Exploring Kahnawá:ke, an Indigenous community on the edge of the island

Marisela Amador

Marisela Amador is a reporter who works in the Kanien’kehá:ka community of Kahnawà:ke. When she’s not reporting the news, she is out and about in her favourite city in the world, Montréal. Of Latin-American descent, she enjoys good food and drinks, art and culture and spending time with friends.

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This article was updated on May 18, 2022.

Nothing beats actually visiting an Indigenous community to truly experience its culture. Luckily, the Kanien’kehá:ka (Mohawk) community at Kahnawá:ke (On the Rapids) is located on Montréal’s South Shore, a short 25-minute drive from the city’s downtown core.

Kahnawá:ke is one of eight territories that make up the Mohawk Nation. The community is also a founding nation of the Haudenosaunee (People of the Longhouse), commonly referred to as Iroquois. The Haudenosaunee Confederacy is comprised of six other sovereign nations, including the Seneca, Tuscarora, Cayuga, Onondaga, and Oneida Nations. Historians recognize the Kanien’kehá:ka Nation as a steward of Tiohtià:ke (Montréal). Moreover, the Haudenosaunee Confederacy has strong historical and archeological ties to the area. The community of Kahnawá:ke has a vibrant culture and rich history that attracts many visitors from around the world.

 

Here is a list of destinations that are musts to explore in Kahnawá:ke

Echoes of a Proud Nation Pow wow

After a two-year absence because of the COVID-19 pandemic, the Echoes of a Proud Nation Pow wow will be back in full force this summer! Every year, thousands of people attend this highly anticipated gathering of different nations to celebrate Indigenous music, dance, food and arts and crafts. Since 1991, the pow wow has taken place on Tekakwitha Island on the closest weekend to July 11 in commemoration of the Oka Crisis that occurred during the summer of 1990 and lasted 78 days. The event promotes friendship and sharing between Kahnawake, its neighbours and, of course, visitors from all parts of the world.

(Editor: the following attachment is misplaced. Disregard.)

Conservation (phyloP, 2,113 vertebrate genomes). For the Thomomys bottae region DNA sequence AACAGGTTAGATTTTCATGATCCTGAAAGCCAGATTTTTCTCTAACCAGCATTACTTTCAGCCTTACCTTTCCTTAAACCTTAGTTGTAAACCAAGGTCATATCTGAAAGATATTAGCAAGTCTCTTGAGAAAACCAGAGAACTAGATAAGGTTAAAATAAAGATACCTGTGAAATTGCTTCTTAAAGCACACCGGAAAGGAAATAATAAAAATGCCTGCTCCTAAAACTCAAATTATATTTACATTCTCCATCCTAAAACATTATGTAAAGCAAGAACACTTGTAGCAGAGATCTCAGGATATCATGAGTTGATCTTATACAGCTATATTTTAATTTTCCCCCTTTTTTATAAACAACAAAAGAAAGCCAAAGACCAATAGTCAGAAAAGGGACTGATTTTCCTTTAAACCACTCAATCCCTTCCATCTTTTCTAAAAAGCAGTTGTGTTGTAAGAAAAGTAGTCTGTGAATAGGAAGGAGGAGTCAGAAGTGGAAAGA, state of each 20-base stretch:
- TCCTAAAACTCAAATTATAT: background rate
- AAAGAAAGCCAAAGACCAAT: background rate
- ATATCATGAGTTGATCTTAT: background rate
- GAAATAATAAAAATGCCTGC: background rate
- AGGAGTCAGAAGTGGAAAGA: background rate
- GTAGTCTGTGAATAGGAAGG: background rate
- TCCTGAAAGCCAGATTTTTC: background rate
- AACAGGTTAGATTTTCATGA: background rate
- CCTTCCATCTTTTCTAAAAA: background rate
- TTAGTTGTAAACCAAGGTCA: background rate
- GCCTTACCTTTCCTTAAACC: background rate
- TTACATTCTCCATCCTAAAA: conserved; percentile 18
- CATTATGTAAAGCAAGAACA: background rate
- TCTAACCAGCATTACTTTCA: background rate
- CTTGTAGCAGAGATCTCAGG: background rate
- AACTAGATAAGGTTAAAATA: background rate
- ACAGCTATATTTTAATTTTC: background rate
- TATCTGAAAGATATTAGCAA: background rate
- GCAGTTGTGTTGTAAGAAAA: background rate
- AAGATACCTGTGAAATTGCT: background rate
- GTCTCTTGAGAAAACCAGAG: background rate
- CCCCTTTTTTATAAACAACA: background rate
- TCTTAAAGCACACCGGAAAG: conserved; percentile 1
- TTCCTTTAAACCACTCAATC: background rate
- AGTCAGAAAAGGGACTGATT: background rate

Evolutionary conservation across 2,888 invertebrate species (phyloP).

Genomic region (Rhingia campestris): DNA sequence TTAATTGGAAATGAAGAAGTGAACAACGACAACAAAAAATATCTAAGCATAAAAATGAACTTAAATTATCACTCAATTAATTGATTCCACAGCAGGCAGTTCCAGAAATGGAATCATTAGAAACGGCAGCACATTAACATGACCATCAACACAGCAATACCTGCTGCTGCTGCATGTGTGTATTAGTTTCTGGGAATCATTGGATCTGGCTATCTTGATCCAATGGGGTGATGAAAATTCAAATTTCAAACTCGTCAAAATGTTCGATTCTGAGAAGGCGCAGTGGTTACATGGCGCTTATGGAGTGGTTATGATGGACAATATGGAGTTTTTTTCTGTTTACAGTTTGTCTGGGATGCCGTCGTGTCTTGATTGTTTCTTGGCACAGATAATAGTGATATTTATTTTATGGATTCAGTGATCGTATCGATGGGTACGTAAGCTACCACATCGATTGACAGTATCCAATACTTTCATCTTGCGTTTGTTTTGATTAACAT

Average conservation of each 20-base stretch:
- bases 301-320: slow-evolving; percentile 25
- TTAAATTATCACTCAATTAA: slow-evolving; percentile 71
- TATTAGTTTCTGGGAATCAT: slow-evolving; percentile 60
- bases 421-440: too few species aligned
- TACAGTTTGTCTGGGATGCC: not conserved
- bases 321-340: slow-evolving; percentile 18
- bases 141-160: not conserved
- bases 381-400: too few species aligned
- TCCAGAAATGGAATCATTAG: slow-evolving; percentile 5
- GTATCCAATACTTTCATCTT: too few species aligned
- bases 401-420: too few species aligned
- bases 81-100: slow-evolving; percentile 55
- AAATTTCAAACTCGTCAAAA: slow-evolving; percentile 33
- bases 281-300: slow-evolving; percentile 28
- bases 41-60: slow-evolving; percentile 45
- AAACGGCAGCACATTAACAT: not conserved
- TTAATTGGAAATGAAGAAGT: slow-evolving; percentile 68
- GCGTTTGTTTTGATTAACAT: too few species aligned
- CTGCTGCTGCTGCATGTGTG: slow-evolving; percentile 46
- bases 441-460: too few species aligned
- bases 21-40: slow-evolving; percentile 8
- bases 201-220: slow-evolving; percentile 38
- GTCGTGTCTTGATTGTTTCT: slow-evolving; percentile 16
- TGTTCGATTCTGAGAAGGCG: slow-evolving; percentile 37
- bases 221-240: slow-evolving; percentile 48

Church and Shrine of Saint Kateri Tekakwitha

The shrine of Saint Kateri Tekakwitha is located at the Saint Francis Xavier Mission Catholic Church. ‘Lily of the Mohawks’, as Kateri was known, was a young Mohawk woman who was canonized by Pope Benedict XVI in 2012. The saint’s tomb is found to the right of the main altar and is open for mass every Sunday. Visitors can also check out the Saint Kateri Interpretive Centre, a museum based on the life and afterlife of Saint Kateri Tekakwitha and is located next door to the mission. Starting in June daily tours will be available again to the public.

The Kahnawá:ke Tourism Welcome Center is also offering a one-hour walking tour of Kahnawá:ke’s historic village.

Kanien’kehá:ka Onkwawén:na Raotitiohkwa Language and Cultural Center

Inaugurated in 1978, the Language and Cultural Center was built with the goal of preserving and revitalizing Kahnawá:ke’s unique cultural heritage. Those interested in the language will be delighted by the many Kanien’kéha (Mohawk language) and English books that the centre carries in its considerable library.

The center also has an extensive photographic archive of the community and its people going back almost a century. And last but definitely not least, the Language and Culture Center hosts a number of art exhibitions that feature the works of local and non-local Indigenous artists.

The center will be reponing shortly after moving to a new location in the community in the fall of 2021. Tours will be forthcoming.

This year, to celebrate National Indigenous Peoples Day, Kahnawá:ke Tourism has planned an Indigenous Block Party on June 21, where visitors can come and enjoy amazing local foods as well as shop at the local craft vendors that will be onsite. The celebration will include live music and fun-filled activities for all.

Also, in June, the 7th annual Strawberry Food Festival will take place and culminate in a collective weekend-long event where visitors and locals alike will be able to enjoy strawberry-themed creations from local restaurants and vendors. The festival goes until the end of July. The festival was ordinally created to promote traditional food and culture.

Marisela Amador

Marisela Amador is a reporter who works in the Kanien’kehá:ka community of Kahnawà:ke. When she’s not reporting the news, she is out and about in her favourite city in the world, Montréal. Of Latin-American descent, she enjoys good food and drinks, art and culture and spending time with friends.

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